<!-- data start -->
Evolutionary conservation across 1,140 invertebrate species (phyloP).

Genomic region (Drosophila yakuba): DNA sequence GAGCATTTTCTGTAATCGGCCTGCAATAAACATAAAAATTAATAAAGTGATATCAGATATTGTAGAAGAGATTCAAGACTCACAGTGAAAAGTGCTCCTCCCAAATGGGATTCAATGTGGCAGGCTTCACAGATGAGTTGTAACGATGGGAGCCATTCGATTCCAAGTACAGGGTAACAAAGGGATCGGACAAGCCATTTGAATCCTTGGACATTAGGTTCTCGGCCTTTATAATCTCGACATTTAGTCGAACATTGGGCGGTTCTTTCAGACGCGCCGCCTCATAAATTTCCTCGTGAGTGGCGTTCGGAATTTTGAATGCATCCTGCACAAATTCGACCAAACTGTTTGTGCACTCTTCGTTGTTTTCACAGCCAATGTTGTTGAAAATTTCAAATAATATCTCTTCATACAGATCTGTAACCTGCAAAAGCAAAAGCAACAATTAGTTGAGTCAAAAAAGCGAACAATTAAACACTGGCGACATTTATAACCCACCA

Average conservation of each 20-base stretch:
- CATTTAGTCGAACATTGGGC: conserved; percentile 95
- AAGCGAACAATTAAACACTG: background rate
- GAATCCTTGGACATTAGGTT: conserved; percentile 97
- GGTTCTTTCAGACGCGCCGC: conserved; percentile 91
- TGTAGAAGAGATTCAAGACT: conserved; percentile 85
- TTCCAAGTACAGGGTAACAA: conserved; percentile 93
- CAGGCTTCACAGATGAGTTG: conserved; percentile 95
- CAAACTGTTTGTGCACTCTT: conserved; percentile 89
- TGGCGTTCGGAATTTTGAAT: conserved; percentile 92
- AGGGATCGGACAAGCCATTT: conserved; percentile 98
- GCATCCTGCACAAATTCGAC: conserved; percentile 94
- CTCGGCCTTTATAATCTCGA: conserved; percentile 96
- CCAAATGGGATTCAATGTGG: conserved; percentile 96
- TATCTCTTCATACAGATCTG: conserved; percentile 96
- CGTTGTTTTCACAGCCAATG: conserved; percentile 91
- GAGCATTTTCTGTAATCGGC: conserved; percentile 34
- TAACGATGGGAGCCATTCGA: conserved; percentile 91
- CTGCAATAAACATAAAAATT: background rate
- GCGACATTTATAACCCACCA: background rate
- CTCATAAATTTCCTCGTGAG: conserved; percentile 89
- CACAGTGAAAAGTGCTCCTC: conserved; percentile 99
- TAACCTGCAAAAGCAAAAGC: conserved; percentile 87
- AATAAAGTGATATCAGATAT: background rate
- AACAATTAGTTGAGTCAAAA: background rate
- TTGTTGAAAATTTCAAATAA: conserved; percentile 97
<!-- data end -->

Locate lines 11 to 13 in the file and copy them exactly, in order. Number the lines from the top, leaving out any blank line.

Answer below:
- CAAACTGTTTGTGCACTCTT: conserved; percentile 89
- TGGCGTTCGGAATTTTGAAT: conserved; percentile 92
- AGGGATCGGACAAGCCATTT: conserved; percentile 98